2. The electrical connector as claimed in claim 1, wherein said contacting beams of the terminals extend forwardly beyond the second housing, and the metal plate has a front end extending forwardly from the second housing to suspend between the contacting beams of the terminals of the pair of modules along an top-to-bottom direction.

3. The electrical connector as claimed in claim 1, wherein said engaging portions latch with the affixed portions.

4. The electrical connector as claimed in claim 1, wherein said engaging portions are spot welded onto the affixed portions.

5. The electrical connector as claimed in claim 1, wherein each latch has a pair of soldering feet projecting toward each other for soldering to a printed circuit board.

6. The electrical connector as claimed in claim 1, further comprising a third housing mounted on the subassembly and defining a mating hole and a pair of springs mounted on the second housing and the third housing, each spring having a plurality of mating portions bent toward the mating hole for electrically connecting with a mating receptacle.

7. electrical connector as claimed in claim 6, further comprising a shielding shell enclosing the subassembly and the pair of springs, each spring having a grounding portion extending away from the mating hole to contact the shielding shell.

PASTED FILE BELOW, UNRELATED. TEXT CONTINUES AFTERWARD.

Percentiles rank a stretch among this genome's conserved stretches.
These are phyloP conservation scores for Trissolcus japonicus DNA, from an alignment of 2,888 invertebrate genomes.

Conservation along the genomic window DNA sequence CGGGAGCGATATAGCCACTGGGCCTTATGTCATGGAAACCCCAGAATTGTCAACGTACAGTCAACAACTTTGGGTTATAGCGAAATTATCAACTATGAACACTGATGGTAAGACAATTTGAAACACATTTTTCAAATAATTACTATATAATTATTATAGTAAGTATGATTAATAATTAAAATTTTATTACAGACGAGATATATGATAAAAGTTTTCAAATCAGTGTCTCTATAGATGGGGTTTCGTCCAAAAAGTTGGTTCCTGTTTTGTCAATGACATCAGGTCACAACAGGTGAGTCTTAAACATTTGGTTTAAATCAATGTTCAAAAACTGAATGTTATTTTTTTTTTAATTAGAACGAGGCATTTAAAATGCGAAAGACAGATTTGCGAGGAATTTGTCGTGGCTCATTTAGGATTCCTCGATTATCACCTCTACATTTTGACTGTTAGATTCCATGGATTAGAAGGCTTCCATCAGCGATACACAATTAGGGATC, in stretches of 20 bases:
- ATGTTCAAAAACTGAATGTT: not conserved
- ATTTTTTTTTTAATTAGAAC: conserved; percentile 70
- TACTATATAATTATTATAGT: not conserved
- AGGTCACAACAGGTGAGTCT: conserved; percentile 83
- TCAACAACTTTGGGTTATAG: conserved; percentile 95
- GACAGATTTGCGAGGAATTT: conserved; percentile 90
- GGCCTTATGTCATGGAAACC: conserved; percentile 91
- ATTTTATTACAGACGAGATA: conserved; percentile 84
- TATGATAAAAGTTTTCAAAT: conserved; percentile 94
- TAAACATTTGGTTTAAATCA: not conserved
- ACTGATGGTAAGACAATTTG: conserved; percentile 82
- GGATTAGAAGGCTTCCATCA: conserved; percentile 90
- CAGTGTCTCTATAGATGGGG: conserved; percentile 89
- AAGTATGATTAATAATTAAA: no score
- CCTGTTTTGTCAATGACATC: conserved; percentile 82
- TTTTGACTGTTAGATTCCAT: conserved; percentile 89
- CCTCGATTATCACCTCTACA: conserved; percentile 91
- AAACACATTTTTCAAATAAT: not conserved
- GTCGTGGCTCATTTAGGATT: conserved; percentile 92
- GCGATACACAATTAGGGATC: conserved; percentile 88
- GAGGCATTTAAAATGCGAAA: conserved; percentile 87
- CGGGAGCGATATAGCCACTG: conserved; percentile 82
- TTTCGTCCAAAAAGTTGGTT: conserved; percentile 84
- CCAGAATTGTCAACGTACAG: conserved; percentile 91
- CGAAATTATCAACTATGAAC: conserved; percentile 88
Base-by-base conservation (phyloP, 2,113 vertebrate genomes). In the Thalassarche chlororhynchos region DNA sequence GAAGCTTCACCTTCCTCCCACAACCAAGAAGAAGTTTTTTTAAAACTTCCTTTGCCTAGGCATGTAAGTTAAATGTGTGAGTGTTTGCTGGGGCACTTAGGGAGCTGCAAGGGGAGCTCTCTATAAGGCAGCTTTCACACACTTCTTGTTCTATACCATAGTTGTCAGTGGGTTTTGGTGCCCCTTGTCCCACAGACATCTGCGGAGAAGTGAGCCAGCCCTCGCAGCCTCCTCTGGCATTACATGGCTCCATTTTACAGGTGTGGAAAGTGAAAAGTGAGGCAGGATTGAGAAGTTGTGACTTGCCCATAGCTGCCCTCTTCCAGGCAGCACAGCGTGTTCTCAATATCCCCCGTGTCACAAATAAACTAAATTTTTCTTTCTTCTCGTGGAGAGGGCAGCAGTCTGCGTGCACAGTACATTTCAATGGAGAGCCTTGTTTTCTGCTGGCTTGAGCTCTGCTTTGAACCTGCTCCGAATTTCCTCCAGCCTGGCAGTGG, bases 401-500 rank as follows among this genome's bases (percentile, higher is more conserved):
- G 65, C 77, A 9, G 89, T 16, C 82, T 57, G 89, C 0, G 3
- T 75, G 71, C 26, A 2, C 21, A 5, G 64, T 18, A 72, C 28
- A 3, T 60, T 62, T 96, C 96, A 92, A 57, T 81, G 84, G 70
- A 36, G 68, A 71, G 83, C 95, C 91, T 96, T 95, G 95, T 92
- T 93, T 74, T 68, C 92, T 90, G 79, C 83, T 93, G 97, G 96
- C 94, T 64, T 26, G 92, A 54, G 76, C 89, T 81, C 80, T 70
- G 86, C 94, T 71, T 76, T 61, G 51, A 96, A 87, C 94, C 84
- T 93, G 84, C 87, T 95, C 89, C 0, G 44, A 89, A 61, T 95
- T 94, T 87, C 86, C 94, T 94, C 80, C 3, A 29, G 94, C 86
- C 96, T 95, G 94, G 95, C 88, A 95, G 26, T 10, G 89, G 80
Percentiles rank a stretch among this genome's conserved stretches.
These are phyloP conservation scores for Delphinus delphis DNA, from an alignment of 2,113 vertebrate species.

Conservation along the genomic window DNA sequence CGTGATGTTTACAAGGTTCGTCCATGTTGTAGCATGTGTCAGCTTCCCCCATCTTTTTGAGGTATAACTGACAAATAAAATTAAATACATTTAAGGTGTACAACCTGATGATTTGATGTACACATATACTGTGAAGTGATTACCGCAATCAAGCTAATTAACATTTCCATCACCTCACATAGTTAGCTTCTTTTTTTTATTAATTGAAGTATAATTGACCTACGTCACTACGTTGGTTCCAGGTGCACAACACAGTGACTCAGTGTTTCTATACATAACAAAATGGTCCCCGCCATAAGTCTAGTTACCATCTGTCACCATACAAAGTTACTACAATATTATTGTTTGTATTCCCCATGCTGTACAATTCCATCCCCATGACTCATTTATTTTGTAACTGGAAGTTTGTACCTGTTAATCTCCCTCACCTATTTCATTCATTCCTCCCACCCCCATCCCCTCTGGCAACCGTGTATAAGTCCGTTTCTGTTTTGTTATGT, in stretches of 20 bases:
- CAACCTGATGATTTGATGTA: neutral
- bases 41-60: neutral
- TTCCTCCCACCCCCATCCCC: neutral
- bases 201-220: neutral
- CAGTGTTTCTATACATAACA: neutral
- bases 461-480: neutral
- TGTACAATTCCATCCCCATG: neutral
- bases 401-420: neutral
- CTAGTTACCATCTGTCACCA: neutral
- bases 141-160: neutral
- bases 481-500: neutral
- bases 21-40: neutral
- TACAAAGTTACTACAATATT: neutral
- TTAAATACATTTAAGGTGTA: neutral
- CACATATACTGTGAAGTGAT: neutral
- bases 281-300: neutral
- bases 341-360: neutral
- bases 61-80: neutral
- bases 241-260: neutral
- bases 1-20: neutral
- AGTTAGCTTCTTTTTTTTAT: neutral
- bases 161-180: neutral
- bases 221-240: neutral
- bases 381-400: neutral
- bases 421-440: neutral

8. The electrical connector as claimed in claim 6, wherein each spring is formed with a plurality of stabs piercing into the second housing and the third housing.

9. A method of manufacturing an electrical connector, comprising the steps of: insert molding a pair of modules each having a respective first housing; providing a pair of latches each having an engaging portion and a metal plate having a pair of affixed portions formed at opposite sides thereof, affixing a pair of latches to two opposite sides of a metal plate; sandwiching the metal plate between the pair of modules; and over molding a second housing with the pair of modules, the affixed portions of the metal plate, and the engaging portions of the pair of latches to form a subassembly.

10. The method as claimed in claim 9, wherein the affixing step comprises latching the pair of latches to a pair of affixed portions of the metal plate.

11. The method as claimed in claim 9, wherein the affixing step comprises spot welding the pair of latches to a pair of affixed portions of the metal plate.